By: Justin Felisko
May 14, 2017
LAS VEGAS – Two-time World Champion J.B. Mauney once gave the rodeo trail a whirl back in the summer of 2009. Mauney quickly learned that the rodeo lifestyle was not for him, and he decided to stick with the bread and butter of PBR competition.
It is one of a myriad of reasons the PBR legend has the utmost respect for PRCA superstar Trevor Brazile.
Mauney and Brazile are not only the two richest cowboys in the game with over $13 million in combined earnings in the arena, but they are two of the most recognizable superstars of the Western sports world.
“He rodeos and ropes, and stuff like that, and I ride bulls, but he is the top dog over there,” Mauney said. “It is a lot easier riding bulls rodeoing than roping and rodeoing. You are traveling and driving with trailers 24/7. If you are going to be great what you do, like he is, then you have to stay going.”
Brazile is set to compete on Sunday evening during the final performance of the Helldorado Days Rodeo at Las Vegas Village at 5:30 p.m. PT.
The 23-time World Champion tie-down roper, team roper, and steer roper said he also has the utmost respect for Mauney during a phone interview Sunday afternoon while making his way to Las Vegas.
“He is a lot of fun to watch,” Brazile said. “When you know what he has won, there is a certain level of expectation that comes along and pressure that you are expected to win every time. He usually doesn’t disappoint. He usually does win. There is a reason for him to be on that stage.”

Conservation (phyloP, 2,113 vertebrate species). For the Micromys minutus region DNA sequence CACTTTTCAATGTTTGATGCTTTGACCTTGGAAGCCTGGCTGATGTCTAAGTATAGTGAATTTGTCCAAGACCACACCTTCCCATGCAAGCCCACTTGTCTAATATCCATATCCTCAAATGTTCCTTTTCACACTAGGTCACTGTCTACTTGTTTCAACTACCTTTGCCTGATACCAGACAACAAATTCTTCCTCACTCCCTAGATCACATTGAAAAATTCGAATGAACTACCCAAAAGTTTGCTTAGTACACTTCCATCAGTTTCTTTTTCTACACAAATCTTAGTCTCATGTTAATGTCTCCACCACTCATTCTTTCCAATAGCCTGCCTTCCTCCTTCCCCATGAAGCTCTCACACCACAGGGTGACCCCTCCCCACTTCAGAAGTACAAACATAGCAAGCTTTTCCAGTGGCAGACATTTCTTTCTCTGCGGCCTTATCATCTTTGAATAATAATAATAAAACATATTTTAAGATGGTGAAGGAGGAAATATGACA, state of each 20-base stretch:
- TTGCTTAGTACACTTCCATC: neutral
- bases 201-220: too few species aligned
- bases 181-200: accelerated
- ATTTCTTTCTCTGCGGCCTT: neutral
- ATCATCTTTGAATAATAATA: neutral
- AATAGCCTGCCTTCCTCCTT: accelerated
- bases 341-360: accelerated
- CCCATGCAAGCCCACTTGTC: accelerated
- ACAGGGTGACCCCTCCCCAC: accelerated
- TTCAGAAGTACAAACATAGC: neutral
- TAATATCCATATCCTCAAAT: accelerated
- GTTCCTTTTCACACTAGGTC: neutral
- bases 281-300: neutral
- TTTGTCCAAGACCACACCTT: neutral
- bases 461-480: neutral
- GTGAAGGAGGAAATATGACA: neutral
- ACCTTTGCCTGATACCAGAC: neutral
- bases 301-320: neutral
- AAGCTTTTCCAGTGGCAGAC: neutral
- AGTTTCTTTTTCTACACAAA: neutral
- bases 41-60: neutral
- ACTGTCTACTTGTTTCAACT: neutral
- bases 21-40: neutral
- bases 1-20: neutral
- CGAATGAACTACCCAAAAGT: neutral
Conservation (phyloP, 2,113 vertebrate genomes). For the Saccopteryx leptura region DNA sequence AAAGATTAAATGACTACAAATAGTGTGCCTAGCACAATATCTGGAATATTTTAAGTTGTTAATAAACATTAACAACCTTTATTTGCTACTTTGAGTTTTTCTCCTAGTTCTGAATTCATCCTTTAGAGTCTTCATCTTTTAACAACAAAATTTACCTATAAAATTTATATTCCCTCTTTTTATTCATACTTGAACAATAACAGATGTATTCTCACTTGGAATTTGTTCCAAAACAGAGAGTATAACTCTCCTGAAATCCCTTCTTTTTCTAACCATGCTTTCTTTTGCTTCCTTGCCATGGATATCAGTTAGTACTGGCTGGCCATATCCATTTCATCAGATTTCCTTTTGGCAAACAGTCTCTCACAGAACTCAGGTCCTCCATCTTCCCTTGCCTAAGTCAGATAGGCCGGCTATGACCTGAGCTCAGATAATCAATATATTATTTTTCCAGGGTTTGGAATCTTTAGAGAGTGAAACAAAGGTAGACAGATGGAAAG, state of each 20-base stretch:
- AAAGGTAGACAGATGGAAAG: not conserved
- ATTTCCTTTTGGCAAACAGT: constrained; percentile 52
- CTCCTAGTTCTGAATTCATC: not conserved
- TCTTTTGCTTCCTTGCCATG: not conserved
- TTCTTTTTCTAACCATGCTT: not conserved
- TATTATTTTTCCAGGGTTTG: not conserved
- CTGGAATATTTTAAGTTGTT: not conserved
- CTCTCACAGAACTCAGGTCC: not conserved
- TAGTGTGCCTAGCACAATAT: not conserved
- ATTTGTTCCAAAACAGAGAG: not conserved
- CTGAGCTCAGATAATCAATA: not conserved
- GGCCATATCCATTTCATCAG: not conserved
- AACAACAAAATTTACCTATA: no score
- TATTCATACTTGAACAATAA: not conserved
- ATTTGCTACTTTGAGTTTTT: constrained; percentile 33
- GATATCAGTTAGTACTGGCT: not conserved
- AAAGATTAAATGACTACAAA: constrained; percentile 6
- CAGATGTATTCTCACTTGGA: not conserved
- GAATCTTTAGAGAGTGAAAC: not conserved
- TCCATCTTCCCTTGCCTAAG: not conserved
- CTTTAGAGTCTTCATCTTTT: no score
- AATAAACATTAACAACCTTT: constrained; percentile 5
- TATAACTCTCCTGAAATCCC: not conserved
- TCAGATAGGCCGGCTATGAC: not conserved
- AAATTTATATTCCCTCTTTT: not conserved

Mauney’s pursuit of becoming the third rider in PBR history to reach 500 qualified rides is now on hold until after the Built Ford Tough Series summer break following his 2.43-second buckoff against Moleek in Round 2 of Last Cowboy Standing on Saturday night.
However, Mauney is very much in the hunt for a record-tying third World Championship.
Mauney concluded the first half of the BFTS third in the world standings, and is 1,128.76 points behind world leader Eduardo Aparecido.
Brazile said he can relate to the media attention and focus that is always on Mauney.
Fans, cameras and PR demands are always part of the equation when it involves the two ambassadors of their respective sports.
“I also know how hard it is to keep producing because that pressure only gets more,” Brazile said. “The fans keep expecting more. They never expect less. To do it under those circumstances, I have a lot of respect for him.”
Brazile has qualified for the Wrangler National Finals Rodeo 48 times since purchasing his PRCA card in 1996, and has won two NFR average titles along with his 23 gold buckles.
The 40-year-old is currently eighth in the All-Around PRCA standings, 15th in steer roping, 28th in team roping and 38th in tie-down roping.
Like Mauney, Brazile understands future rodeo athletes will surpass their career earnings, and that is OK too.
“I am really excited to see the cowboys get to go after more money these days, for sure,” Brazile said. “I also hope people can pass my earnings record in rodeo a lot quicker than I did because rodeo is getting better.”
Brazile added that the PBR’s involvement with rodeo, such as with RFD-TV’s THE AMERICAN and Helldorado Days, is a good thing for Western sports.
“It’s been a long time coming,” Brazile said. “I don’t really know what else to say other than I love it. I like to see the best at any deal, and when you combine the two you definitely get that.”
Follow Justin Felisko on Twitter @jfelisko
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